Z*Magazine: 30-May-89 #159From: Atari SIG (xx004@cleveland.Freenet.Edu)
Date: 09/25/93-04:12:27 PM Z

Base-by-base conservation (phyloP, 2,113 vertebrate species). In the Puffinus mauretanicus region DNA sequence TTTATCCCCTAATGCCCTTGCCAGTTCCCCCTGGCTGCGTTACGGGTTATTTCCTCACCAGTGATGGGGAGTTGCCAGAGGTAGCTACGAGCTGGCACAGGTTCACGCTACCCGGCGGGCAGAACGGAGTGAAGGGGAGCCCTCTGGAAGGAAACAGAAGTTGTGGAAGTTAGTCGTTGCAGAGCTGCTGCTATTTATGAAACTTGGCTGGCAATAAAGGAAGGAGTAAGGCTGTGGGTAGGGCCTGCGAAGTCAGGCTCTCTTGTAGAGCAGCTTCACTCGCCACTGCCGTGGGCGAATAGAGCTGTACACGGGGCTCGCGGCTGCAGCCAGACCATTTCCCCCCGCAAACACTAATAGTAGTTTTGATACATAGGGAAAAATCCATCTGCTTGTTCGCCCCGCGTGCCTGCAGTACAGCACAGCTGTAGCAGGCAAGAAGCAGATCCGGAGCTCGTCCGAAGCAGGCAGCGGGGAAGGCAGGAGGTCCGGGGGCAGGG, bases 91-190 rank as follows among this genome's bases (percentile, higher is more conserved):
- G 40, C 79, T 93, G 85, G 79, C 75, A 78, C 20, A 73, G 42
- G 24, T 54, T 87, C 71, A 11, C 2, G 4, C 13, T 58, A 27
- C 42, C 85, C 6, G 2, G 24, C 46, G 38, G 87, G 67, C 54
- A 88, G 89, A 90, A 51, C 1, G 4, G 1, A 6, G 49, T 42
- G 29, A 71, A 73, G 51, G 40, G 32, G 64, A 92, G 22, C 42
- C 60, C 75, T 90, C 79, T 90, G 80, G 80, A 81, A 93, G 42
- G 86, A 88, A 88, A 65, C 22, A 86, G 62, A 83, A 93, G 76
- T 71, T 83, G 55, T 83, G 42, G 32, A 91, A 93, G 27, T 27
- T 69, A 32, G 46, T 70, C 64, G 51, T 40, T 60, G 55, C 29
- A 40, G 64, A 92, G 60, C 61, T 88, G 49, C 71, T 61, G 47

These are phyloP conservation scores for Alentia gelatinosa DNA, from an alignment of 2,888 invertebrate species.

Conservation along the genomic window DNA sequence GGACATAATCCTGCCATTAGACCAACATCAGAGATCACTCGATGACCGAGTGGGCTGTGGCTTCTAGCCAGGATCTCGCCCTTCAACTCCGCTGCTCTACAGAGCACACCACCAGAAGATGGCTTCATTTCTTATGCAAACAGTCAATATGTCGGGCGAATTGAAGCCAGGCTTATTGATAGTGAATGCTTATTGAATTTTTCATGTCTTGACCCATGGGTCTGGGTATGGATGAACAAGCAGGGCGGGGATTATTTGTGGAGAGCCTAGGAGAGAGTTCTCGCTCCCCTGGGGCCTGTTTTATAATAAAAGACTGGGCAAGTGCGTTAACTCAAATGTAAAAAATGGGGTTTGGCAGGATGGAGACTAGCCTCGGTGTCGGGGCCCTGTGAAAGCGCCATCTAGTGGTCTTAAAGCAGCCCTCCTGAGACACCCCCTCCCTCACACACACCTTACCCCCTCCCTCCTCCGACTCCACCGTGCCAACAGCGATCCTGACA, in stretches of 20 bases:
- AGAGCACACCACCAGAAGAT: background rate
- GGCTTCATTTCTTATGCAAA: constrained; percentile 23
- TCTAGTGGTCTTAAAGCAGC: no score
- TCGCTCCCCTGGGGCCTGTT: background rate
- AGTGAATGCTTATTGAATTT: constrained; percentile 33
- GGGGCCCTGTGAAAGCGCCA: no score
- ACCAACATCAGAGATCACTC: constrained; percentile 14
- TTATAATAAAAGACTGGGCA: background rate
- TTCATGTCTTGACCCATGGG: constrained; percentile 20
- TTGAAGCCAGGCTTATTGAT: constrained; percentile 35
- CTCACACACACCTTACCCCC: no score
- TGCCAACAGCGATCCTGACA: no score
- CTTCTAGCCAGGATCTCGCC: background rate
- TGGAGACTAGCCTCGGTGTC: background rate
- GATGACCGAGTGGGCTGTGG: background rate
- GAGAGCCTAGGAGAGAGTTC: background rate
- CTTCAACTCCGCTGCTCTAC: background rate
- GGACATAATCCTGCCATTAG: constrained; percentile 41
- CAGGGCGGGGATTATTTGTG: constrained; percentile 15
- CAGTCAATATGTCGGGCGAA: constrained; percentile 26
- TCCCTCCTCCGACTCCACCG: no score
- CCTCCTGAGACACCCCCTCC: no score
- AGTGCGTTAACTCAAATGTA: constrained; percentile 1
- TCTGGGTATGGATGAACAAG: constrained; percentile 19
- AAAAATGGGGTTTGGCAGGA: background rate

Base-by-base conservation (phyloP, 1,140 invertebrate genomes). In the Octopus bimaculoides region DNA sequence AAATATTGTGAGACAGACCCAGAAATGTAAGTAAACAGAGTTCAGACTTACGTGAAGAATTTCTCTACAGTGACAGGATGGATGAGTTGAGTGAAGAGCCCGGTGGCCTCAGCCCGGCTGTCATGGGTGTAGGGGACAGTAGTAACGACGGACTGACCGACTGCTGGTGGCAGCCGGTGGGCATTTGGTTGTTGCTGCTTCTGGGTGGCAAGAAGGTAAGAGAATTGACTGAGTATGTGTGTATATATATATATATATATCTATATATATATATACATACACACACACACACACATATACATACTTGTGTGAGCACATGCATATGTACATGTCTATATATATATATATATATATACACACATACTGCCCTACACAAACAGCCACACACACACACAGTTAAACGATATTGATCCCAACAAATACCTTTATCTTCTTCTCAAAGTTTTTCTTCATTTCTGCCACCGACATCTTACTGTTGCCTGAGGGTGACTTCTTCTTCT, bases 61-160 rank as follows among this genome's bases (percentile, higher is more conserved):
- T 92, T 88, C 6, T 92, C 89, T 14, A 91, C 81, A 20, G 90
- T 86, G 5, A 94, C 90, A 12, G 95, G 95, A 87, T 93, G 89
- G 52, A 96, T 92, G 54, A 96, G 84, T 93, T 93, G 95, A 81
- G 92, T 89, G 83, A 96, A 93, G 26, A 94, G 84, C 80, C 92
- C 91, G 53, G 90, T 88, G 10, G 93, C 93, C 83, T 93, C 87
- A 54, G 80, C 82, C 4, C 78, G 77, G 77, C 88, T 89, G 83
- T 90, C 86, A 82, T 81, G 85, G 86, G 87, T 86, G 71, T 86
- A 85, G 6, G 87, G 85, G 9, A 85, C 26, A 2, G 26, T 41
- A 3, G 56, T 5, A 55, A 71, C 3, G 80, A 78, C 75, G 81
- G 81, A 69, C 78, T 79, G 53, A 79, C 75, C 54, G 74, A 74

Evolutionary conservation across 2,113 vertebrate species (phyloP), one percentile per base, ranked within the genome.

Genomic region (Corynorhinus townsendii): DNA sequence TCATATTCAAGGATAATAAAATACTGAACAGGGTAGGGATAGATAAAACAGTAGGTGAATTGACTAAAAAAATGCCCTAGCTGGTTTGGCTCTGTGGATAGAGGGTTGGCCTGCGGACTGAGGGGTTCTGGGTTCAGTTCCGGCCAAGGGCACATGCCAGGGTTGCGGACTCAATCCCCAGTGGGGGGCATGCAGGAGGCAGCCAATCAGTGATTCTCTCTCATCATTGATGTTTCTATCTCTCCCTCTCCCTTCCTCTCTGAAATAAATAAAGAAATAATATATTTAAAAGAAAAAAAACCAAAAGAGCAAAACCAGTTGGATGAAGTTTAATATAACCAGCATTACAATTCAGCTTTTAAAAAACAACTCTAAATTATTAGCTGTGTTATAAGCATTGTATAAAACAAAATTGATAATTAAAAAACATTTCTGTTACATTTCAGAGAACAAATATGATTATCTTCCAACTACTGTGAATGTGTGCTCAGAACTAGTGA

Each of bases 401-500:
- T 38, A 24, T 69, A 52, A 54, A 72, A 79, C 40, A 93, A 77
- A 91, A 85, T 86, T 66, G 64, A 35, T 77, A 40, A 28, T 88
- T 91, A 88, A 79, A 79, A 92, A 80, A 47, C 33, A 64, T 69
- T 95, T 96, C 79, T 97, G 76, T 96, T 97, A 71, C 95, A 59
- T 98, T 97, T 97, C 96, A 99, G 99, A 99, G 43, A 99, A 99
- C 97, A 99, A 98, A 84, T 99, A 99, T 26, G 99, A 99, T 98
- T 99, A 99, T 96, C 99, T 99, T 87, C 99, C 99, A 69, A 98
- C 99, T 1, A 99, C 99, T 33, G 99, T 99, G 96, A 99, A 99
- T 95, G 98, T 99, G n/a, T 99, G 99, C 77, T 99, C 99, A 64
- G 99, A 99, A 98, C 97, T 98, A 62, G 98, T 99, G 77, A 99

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From: xx004@cleveland.Freenet.Edu (Atari SIG) Subject: Z*Magazine: 30-May-89 #159 Date: Sat Sep 25 16:12:27 1993 | ROVAC ZMAGAZINE | | Issue #159 | | May 30, 1989 | |Copyright 1989, RII| |This week in ZMagazine| Editor's Monitor Harold Brewer Hard Disk Hints W.K. Whitton Crazy-Eights #5 Robert Buman Interlude 1 Kennedy Approach Dennis Pitman Guest Commentary Leo Sell Interlude 2 Z*Net Newswire 8-bit Edition Harold Brewer |EDITOR'S MONITOR| |by Harold Brewer| My sincere apologies for the extreme lateness of this issue of ZMagazine. The day after ZMagazine #158 was produced, my family and I were given the unforseen opportunity to move into a larger apartment for the same rent. The next day, I found I had been accepted into a new job, with training to begin immediately. When it rains, it pours... So between the longer hours at the new job and the non-stop cleaning, painting, tearing-down, packing, moving, unpacking, and reassembling at home, the Atari goodies took a back seat. A common conversation between my wife and I went something like this: She--"Don't even look in the direction of that pile of computer parts!" Me---"But..." She--"The phone service isn't even transferred here yet, so you'd just be spinning your wheels!" Me---"But..." She--"But me no buts, and get up on that ladder!" Me---"But..." The new job is well in hand, and the home front is shaping up quite nicely. The two kids are happy--they each have their own room. The wife is happy--she has more wall space for her needlepoint. I'm happy--more room for more computer goodies! |HARD DISK HINTS| |by W.K. Whitton| Reprinted from ST-ZMagazine #22 Several major drive manufacturers recommend doing a low-level format on your drive every 3 months or so. The "simple" passing of the head over the drive media (at roughly 3600 rpm) causes the integrity and strength of the magnetically stored information to deteriorate. You should backup your data and reformat several times a year to insure top notch data integrity. Always make sure the placement of your hard drive is such that it is in the least likely place to get bumped. Placing the hard drive on its side is perfectly acceptable and will cause you no problems, while at the same time may save some space on your desk. Hard drive crashes are the owners worst nightmare, yet only 2 or 3 hard drive failures out of a hundred are due to a legitimate crash (head hitting the media surface). The other 98% are merely failures and are due in large part to breakdown of the controlling electronics or power supply. "Bigger" is not always "better". Another study has shown that MFM drives hold up much better than their RLL compatriots. The data on an RLL drive has a nasty habit of deteriorating. Case in point: hard drive producers use basically the same mechanism for both types of drives. Seagate has the ST225 and the ST238 (20Meg MFM and 30Meg RLL), while Miniscribe has the 8425 and the 8438, and also the 3650 and 3675. The rated life of a 3650 is 35,000 hrs. while the 3675 is only rated at 20,000 hrs. Quite a significant drop isn't it? Although the mechanism is almost the same, you should avoid using an RLL controller on a drive unless it is specifically rated for that purpose. These facts and the many to follow in the coming weeks we help you keep your system going longer and give you insights on purchasing hardware from the many hard disk manufacturers. Know what you are purchasing before you pass the green along. |CRAZY-EIGHTS #5: THE CAT INTERFACE| |by Robert Buman| 8-bit librarian for SAGE Spectrum Atari Group of Erie I probably talk too much about computers, especially when my nieces are visiting. This is not good. These girls are four and six years old and are quite amazing when it comes to learning. Angel loves my computer, almost as much as she loves me. Jessica, the four-year-old, loves me too, and loves to play with anything that can be thrown or dressed. When they come over their first two questions to me are "Can we play with your computer?" and "Why not?". I'm usually copying disks or doing some other club drudgery when they come over. During one of their visits I was busy (again) so they asked to play with my cats. I thought "What a great idea!". Angel grabbed Shadow and Jessica dragged Sonya into the living room. "Not by the tail, please" I moaned. I was wrapped up in whatever it was I was doing and lost track of time. Pretty soon I heard some angry cat-language that I understand but cannot translate for you here. That was the first time I ever saw my cats wearing clothes. Not a pretty sight. The girls did not realize that Shadow should have been Ken and Sonya, Barbie. By the following weekend I had assembled a second Atari system and set it up in the living room. The kids now had their own computer and my cats had their bare-fur again. This worked out well for a while. Then somewhere along the way my unintentional influence began setting in. As I stated earlier, I probably talk too much about computers. Someone in the club will call and we'll get deep into a discussion. For example, I've had this longtime fascination with computerized control of things. Just about any thing: remote controls, train sets, air conditioning, home security and so on. I talk a lot about what can be done with a computer with the hope that someday this sort of stuff will get more common on Ataris. I can only assume that I was into one of these phone-discussions when the girls were over and they must have been in INPUT MODE big-time. One Saturday afternoon the girls had a box with them. "Can we play with the computer Uncle Bob?" "Sure--just don't get too loud." They actually managed to keep the noise down to a few giggles. Minutes later Jessica walked by, cat in hand. I didn't notice which one at the time, I was too busy, as usual. Besides I figured if I don't hear any howling, everything should be alright. Then, it happened. There was some clicking sounds and the intro music to some game. Then a shooshing sound--the kind you hear from a walkie talkie. Some more shooshing sounds followed and then a SWOOSH sound. You know--the kind that comes from a small animal darting past you from behind. Oh yes, and this rushing-wind sensation on the back of my neck. And a small black fur-ball floating down in front of my face and onto the keyboard. So I ask a stupid question. "What was that?" Jessica just looked at me with her hands over her mouth trying to conceal a big grin beneath. Angel came darting in from the living room. "Where did Shadow go Uncle Bob?" I jumped out of my chair and stepped into the living room where I saw this mess created by two tiny masterminds. I decided not to let my inner panic upset the kids so I stood there for a second with my hands in my pockets trying to look as cool and collected as I could. "Uh...what are you doing in here?" "We hooked Shadow up to the computer!" squeaked Angel. No, not physically, as my other 130XE was still sitting on the little desk where I had set it. But judging from the looks of things on and around the play-area I was prepared to believe them. There were long pieces of masking tape and bits of construction paper. There was a half-empty jar of paste and a single walkie-talkie that meowed like a cat. I would have laughed about it on the spot, had I not been thinking of all the horrible things two little girls--armed with paste and a computer--could do to a cat! I hurried to the basement, hoping to find Shadow in one piece. A couple of minutes and ten thousand cobwebs later I found him hiding in an old rolled-up carpet. I almost had to unroll the rug completely to get him, but he finally came out, looking frightened and confused. Shadow was dressed up again, only this time he was covered from nose to tail with colorful bits of construction paper. There was a large bulky box underneath, taped to his fur. It was the other walkie-talkie. The girls had turned Shadow into a computer controlled cat! If there's a bright side here, it's this: he could have been hard-wired! I could just imagine shadow zipping through the house and down the cellar stairs with a computer flopping behind him. And a disk drive. And two power supplies. Moving like an out-of-control train, with Shadow being "the little engine that could!" Then these dear sweet little fireballs known better as Angel and Jessica each grab an arm and look up an me with big eyes and pouting lips and say... "Uncle Bobby, we're thirsty!" You were expecting something else? Goodbye 'till next month! *** BOB *** |"CAT"| _______ _______ ______ ______ |"This darn ZMag is gettin' more| | attention than I am!" | |KENNEDY APPROACH| |by Dennis Pitman| MVACE It's 11:13 a.m. You're in the midst of your second shift as an air traffic controller. Six flights await your clearance for takeoff. Five more are waiting to land. Compounding your headache are a thunderstorm approaching from the west and the Concorde approaching from the east. Suddenly you hear, "This is United 101. Emergency! Eight minutes fuel!" The Concorde moves at eight miles every minute. Within two minutes the planes will be at a point of intersection. Unless United 101 gets on the ground fast, lives will be lost. Your palms begin to sweat. "United 101. Turn left, heading 90 degrees. Descent to 3,000 feet. Air France 314. Hold right at VDR at 5000 feet." Oh no! you think, staring at the screen. I forgot Delta 626 coming in at the same altitude! The conflict buzzer sounds. Your spouse looks up from the couch. "Could you please turn that thing down?" This is Kennedy Approach, an air traffic control simulation from Micro Prose. It puts you in the seat of an air traffic controller in one of five U.S. cities. Each airport presents you with skill levels ranging from 1 (Atlanta--a challenging beginning) to 5 (New York City--no margin for error). In Kennedy Approach, you work a shift of approximately ten minutes real-time, longer at the higher levels. At the end of your shift, your performance is evaluated and you're promoted, given a bonus, or fired. Additional options let you continue your career, see an instant replay, save your shift to resume playing later, or return to the main screen. It's only a simulation, a game, you tell yourself between shifts--but the sweat on your palms when you play Kennedy Approach is quite real. Keyboard or joystick controls are used to establish contact with a plane. Then the joystick is used to change its heading and/or altitude. A push of the fire button prompts an exchange of dialog between you and the pilot. Probably the most delightful feature of the program is the use of digitized voices for this exchange. This is software-driven speech synthesis from Electronics Speech Systems. The dialogs have the quality of genuine "black box" air traffic recordings. The graphics overall are very good, particularly the thunderstorms, but a few effects require getting used to. The one representing a plane's location is somewhat confusing, and it's difficult at first to decipher the display of flight plans. Both these problems are conquered by familiarity. There are a few quirks in Kennedy Approach. Planes start to wrap around the screen, a sight which can be disconcerting to the newly hired controller. Routing flights into a holding pattern is a lip-biting maneuver, as this requires you to press the fire button at the right moment while commands are sequentially displayed in the command line. This is the most difficult task in the program, and it seems that it could be accomplished more easily. Another oversight is that Kennedy Approach lacks a disk directory function for selecting which shift to retrieve. The instruction manual is superb in providing information about the air traffic control aspects of the simulation. This technical information allows even the beginner to feel familiar with the new environment. One small flaw, though: at one point the manual directs you to a nonexistent Section VI, leaving you to your ingenuity and experience to discover how to instruct the pilot to climb to the desired altitude at takeoff. (This is corrected in later editions of the manual. Users with early manuals should refer to B-3 instead of Section VI.) Despite these small problems--they're the only ones I found and are minor compared to the whole package--Kennedy Approach is a fascinating, well-designed simulation for someone who wants to get a taste of what air traffic controllers do all day and night. More simulation than game, it still elicits game-type responses. If you judge a game by how it affects your psyche, by how excited you get, and by how nervous it makes you, Kennedy Approach gets a clammy hands rating of 9 out of a possible 10. You can order Kennedy Approach through: Micro Prose Software 120 Lakefront Drive Hunt Valley, MD 21030. It retails for around $25.00. |GUEST COMMENTARY| |by Leo Sell| Reprinted from ST-ZMagazine #22 WRITE A MAGAZINE No, I don't mean publish your own, I mean write TO a magazine. Have you ever stopped to think how few general interest computer magazines cover the Atari, ST or 8-bit?? Once upon a time, Creative Computing, Compute!, Family Computing, and the like, all had at least something about Atari in each issue. Now the only ones that publish anything are Computer Shopper (every month), and Byte (occasionally). I can't find any other GENERAL computing magazine that says anything at all about the Atari products. Pretty sad commentary on the state of things in Ataridom. I think it's time to stop taking for granted what we do have and do something to try to preserve what's left. Why not write to Computer Shopper and tell them how much you appreciate their continued coverage of the Atari computer. As it is, the 8-bit computer is covered under "classic computers". That's where they've put the coverage of computers that now have a limited audience (Atari 8-bit, Texas Instruments, CP/M and the like). And, with such a limited audience I'll bet they could drop them at any time. If you want to help make sure that the coverage continues, write and express your appreciation and encourage Computer Shopper to continue their coverage. ST owners should also write. When you stop and think about it, if Computer Shopper were to drop coverage, there would be no coverage outside of Atari-specific magazines. Then how would the rest of the world hear about our favorite machine? ST owners have an advantage, since Atari has announced such exciting new products as the STACY, Portfolio, and TT. The "Power without the Price" keeps getting better. It wouldn't hurt to tell Computer Shopper, and others, that Atari is BACK!! Let them know how exciting the new products are and how great a value they are. A magazine like Personal Computing wouldn't have to hear about the power in the Portfolio for the price, or the ST/MAC/IBM clone you can have for less than $2500 before they pricked up their ears. Let some of these magazines know that the Atari market is going to grow by leaps and bounds and tell them they shouldn't wait and be left out in the cold. Here are the addresses for several general interest computer magazines that I encourage you to write to. Every one of them COULD cover the Atari if they thought the interest and market was there. Let them know that it IS there and will be getting bigger. Computer Shopper 5211 S. Washington PO Box F Titusville, FL 32781 Byte One Phoenix Mill Lane Petersborough, NH 03458 Home Office Computing (formerly Family Computing) 730 Broadway New York, NY 10003 Compute! 324 West Wendover Ave Greensboro, NC 27408 Personal Computing Ten Holland Drive Hasbrouck Heights, NJ 07604 Go ahead, sit down to your word processor and fire off an excited letter to these magazines. It just might help extend the life of your computer. PussyCat PortaPotty |Sez a SysOp's Cat: "That guy had| | better clean this box or his | |floppy disks will get a surprize!| |Z*NET NEWSWIRE 8-BIT EDITION| |by Harold Brewer| In ZMagazine #158, an order form and accompanying information about the Turbo-816 from DataQue appeared. The stated offer should have had the expiration date of June 15, 1989 listed. Our apologies for anyone's inconvenience. From issue #22 of St-ZMagazine comes this, a partial Editor's Desk by Ron Kovacs: "The Dearborn World of Atari Show is June 24, 25th and ST*ZMAG/Z*NET will be there. If you are planning to attend, be sure to stop by our mini-booth and meet us. On hand (so far) will be most of our staff of both publications. Next week, we will update the status of the show and include the hotel and current flight discounts being offered." Dan McNamee from Atari Technical Support says the long-awaited AtariWriter 80 is available. This 80 column word processor, to be used with the XEP-80 (the Atari 80 column adapter and printer port), is said to cost $49.95 through Atari and its dealers. Look for more specifics on this release in the near future (like which computers will it work with?). | Rovac Industries, Incorporated | | P.O. Box 74, Middlesex, NJ 08846 | | (201) 968-8148 | |Copyright 1989 All Rights Reserved| CompuServe: 71777,2140 GEnie: ZMAGAZINE Source: BDG793 ZMagazine Headquarters BBSes: Centurian BBS--(314)621-5046 (618)451-0165 Chaos BBS--(517)371-1106 Shadow Haven--(916)962-2566 Stairway to Heaven--(216)784-0574 The Pub--(716)826-5733